Subject: I have found a CD that I think you would enjoy
Sings Lover Man & Other Billie Holiday Classics
Genres: Jazz, Pop, Broadway & Vocalists
Listen to Samples
Similarly Requested CDs
One of the All Time Greats
Rick Cornell | Reno, Nv USA | 10/16/2004
(5 out of 5 stars)
"In June of 2004, "Down Beat" Magazine's Frank-John Hadley polled 73 of the top jazz singers in the world for a list of the 30 greatest vocal jazz albums of all time. This one ended up #5. I say, "Right on." This is truly one of the all-time greats.
In fact, ironically, this one ended up higher than any of Billie Holiday's albums ("Billie Holiday on Commodore"--#8, in case you're interested.), and this is a Lady Day tribute. But after a number of listens, I'm here to say--it's no accident. The worlds' finest know what they're talking about.
Carmen McRae swings like mad here, in a way that Lady Day never did. She even swings the last chorus of "Yesterdays", and "Trav'lin' Light", two songs I've not heard swung before. And the way she swings "Them There Eyes", "I'm Gonna Lock My Heart (And Throw Away the Key)", "Miss Brown To You", "I Cried For You" and "What a Little Moonlight Can Do" will have you snapping your fingers and dancing around the room. Terrific, terrific stuff--and Nat Adderley and Lockjaw Davis' solos on "Moonlight" make this rival the immortal version of Lady Day's.
But Lady Day was the tops for honest emotion, and Ms. McRae is every bit her equal here. Carmen hits every color of anger, bitterness and resignation in "Strange Fruit", as Lady Day did in the famous original. Her handling of the phrase "They Don't Come 'Round No More" in "God Bless the Child" matches the world-weary disappointment in dependent false friends that Billie Holiday conveyed in the original. And when Ms. McRae sings "Make Love to Me" in "Lover Man (Oh, Where Can You be)", there not only is no doubt about what she means, but you better drop what you're doing and get busy, Mister!!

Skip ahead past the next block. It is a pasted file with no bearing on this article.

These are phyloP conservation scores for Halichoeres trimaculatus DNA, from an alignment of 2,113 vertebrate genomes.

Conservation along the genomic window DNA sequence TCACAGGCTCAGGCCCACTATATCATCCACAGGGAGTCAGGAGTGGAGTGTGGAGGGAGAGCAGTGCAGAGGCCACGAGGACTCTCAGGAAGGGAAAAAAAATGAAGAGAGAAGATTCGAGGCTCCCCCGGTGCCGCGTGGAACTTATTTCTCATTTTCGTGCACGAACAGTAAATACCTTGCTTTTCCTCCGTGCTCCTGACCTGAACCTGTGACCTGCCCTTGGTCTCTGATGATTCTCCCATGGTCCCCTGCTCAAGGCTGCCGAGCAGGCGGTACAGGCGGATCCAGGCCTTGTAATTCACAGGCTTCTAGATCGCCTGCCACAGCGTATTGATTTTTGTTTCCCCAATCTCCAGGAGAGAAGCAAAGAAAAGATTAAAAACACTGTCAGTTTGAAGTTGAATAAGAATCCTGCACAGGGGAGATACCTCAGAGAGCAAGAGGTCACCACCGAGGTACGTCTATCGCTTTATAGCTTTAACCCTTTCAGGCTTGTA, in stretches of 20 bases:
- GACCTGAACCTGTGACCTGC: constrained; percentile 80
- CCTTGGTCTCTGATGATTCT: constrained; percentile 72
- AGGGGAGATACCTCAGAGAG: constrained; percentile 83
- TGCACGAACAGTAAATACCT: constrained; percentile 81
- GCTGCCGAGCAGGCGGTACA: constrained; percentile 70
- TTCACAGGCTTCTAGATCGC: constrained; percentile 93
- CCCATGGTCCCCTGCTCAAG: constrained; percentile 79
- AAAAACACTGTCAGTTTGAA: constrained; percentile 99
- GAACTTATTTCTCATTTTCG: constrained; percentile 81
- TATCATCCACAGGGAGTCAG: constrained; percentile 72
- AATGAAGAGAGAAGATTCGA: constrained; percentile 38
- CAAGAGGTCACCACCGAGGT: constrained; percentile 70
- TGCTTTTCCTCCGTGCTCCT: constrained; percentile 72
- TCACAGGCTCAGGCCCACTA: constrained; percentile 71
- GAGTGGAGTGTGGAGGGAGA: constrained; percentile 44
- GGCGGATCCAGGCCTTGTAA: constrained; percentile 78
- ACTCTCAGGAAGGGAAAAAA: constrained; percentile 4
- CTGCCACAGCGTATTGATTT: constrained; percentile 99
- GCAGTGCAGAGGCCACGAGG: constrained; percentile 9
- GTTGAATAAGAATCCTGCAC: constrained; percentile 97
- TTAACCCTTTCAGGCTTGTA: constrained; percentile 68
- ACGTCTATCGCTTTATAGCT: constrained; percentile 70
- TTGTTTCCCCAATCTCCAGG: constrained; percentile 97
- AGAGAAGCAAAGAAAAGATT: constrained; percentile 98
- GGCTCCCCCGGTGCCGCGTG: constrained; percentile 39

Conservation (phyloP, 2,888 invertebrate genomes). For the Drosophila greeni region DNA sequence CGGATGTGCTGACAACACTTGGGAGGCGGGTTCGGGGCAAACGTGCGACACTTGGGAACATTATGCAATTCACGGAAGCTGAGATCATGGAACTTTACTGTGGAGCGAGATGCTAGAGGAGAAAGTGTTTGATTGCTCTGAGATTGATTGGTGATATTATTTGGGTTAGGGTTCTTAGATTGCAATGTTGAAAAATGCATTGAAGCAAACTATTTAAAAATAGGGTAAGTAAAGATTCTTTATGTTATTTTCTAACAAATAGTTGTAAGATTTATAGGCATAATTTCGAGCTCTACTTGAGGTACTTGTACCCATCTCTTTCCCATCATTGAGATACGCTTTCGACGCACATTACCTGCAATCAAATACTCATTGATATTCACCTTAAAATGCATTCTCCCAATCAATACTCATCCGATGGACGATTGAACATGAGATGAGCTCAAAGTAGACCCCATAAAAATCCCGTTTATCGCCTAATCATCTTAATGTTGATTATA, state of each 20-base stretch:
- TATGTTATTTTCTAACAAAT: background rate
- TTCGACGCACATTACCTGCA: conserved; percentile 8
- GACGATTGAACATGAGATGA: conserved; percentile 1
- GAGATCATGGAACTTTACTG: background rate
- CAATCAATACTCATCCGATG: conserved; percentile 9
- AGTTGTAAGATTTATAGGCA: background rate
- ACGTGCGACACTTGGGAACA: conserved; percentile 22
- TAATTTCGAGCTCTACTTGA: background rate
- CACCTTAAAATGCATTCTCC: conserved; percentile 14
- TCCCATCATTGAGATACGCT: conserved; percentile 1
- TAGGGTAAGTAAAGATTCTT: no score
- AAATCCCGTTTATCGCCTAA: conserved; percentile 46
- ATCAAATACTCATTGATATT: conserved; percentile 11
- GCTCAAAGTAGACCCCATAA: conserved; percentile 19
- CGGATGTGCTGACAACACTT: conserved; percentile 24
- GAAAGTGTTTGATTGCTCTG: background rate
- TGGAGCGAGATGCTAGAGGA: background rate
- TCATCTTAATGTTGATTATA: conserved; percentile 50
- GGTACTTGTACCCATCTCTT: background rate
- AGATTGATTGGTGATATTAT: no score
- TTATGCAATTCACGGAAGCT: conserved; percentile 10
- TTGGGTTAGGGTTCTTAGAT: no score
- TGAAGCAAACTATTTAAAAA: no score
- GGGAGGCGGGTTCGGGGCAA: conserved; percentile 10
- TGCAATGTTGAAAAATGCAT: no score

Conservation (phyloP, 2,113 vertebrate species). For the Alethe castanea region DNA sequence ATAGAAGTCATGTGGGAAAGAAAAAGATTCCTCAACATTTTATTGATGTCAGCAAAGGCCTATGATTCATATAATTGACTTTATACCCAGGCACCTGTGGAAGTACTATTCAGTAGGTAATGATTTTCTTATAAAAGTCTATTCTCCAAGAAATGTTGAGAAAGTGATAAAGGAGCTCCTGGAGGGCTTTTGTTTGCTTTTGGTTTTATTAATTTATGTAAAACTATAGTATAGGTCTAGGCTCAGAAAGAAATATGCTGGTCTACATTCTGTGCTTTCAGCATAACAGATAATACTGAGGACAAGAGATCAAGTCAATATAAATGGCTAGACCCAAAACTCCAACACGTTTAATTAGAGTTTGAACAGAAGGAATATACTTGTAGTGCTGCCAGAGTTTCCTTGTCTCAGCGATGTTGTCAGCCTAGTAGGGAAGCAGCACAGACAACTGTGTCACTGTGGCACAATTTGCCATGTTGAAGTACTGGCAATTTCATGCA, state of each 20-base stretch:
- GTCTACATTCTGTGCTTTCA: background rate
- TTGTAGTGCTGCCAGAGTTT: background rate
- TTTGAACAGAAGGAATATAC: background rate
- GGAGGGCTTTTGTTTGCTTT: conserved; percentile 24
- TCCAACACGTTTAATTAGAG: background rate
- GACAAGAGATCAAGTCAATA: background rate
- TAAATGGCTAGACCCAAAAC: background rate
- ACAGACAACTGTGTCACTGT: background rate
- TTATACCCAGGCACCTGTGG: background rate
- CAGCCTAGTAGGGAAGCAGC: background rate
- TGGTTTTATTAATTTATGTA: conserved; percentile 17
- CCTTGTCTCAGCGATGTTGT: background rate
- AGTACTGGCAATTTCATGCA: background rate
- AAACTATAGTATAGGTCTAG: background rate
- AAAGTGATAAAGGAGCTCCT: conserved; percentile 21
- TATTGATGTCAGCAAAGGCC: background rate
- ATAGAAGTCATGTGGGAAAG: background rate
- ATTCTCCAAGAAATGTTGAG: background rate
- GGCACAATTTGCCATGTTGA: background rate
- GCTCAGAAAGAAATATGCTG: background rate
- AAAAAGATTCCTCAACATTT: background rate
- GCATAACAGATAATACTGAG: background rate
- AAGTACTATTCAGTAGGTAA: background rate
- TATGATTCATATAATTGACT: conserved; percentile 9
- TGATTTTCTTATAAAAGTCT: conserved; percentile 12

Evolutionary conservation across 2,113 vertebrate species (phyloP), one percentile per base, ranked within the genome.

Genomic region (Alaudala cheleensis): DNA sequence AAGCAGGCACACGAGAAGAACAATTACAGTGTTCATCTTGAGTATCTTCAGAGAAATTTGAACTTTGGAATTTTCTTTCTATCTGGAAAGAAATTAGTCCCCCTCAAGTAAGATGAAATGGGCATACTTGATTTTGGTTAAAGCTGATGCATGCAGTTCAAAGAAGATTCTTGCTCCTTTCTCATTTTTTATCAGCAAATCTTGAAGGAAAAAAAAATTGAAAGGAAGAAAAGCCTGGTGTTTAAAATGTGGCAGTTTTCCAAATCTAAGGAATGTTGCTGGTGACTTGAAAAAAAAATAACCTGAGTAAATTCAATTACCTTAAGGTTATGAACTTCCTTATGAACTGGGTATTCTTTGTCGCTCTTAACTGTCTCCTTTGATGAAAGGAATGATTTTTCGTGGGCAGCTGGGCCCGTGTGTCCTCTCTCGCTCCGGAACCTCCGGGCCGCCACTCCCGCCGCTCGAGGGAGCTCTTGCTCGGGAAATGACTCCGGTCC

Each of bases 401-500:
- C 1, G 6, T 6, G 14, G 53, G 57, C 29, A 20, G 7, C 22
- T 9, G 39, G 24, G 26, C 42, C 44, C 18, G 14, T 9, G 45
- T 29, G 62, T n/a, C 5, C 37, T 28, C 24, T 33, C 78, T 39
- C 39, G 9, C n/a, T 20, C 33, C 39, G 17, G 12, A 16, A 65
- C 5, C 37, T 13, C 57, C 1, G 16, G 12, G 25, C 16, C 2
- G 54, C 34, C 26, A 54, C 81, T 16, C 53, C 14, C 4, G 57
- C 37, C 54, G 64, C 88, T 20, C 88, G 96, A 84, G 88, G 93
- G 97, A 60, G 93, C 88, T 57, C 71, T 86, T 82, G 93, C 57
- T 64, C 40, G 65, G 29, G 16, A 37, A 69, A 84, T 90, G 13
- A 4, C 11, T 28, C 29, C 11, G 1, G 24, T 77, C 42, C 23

BTW, the 73 have Carmen's "Carmen Sings Monk" at #4. These two albums rank higher than any album cut by Ella Fitzgerald, Sarah Vaughan or Miss Holiday. After listening to this, I'm thinking that, as revered as she was, Carmen McRae was probably the most underrated jazz singer who ever lived. RC
Carmen's Got Billie Under Her Skin
Peter | East of Los Angeles | 04/16/2001
(5 out of 5 stars)
"This CD probably ranks among the top 5 CD's Carmen McRae's ever recorded, and we're talking about an artist who's done close to 70 in her career. What distinguishes this particular CD are the strong lineup of chosen songs and group of sidemen selected to back Carmen. As any fan of Carmen knows, Billie was her idol and mentor; Carmen basically lived and breathed these songs because they're so closely identified to Lady Day. The tribute album was a natural progression for Carmen, though not without some resistance. Carmen even notes in the liner that the record company wouldn't let her record the album until almost two years after Lady's death. Each song has Carmen's heart and soul written all over it. It is truly an inspired performance because these songs mean so much to her personally. One or two of the guys here actually played with Billie as well such as Harry "Sweets" Edison. Norman Simmons on piano makes a great counterpart to Oscar Peterson. On a technical and emotional level, this is one of Carmen's great works of the heart and with much love to her Lady. Her fans are all the better for it."
McRae's fitting tribute to her musical idol, Billie Holiday.
Peter | 06/14/1998
(5 out of 5 stars)
"McRae recorded for numerous labels during her career. "Lover Man" is without doubt her finest for Columbia, one of her best overall and quite possibly her first "great" recording. Norman Simmons' clean and tasty arrangements free McRae from string-laden efforts on previous labels, and thus allow her to utilize her "jazz chops" on record as never before. Although the songs are all associated with her musical idol, McRae never copies Billie Holiday. She instead puts lessons learned from the master about phrasing, improvisation and feeling into her own distinct sound. A worthy addition to any collection of jazz or popular singing."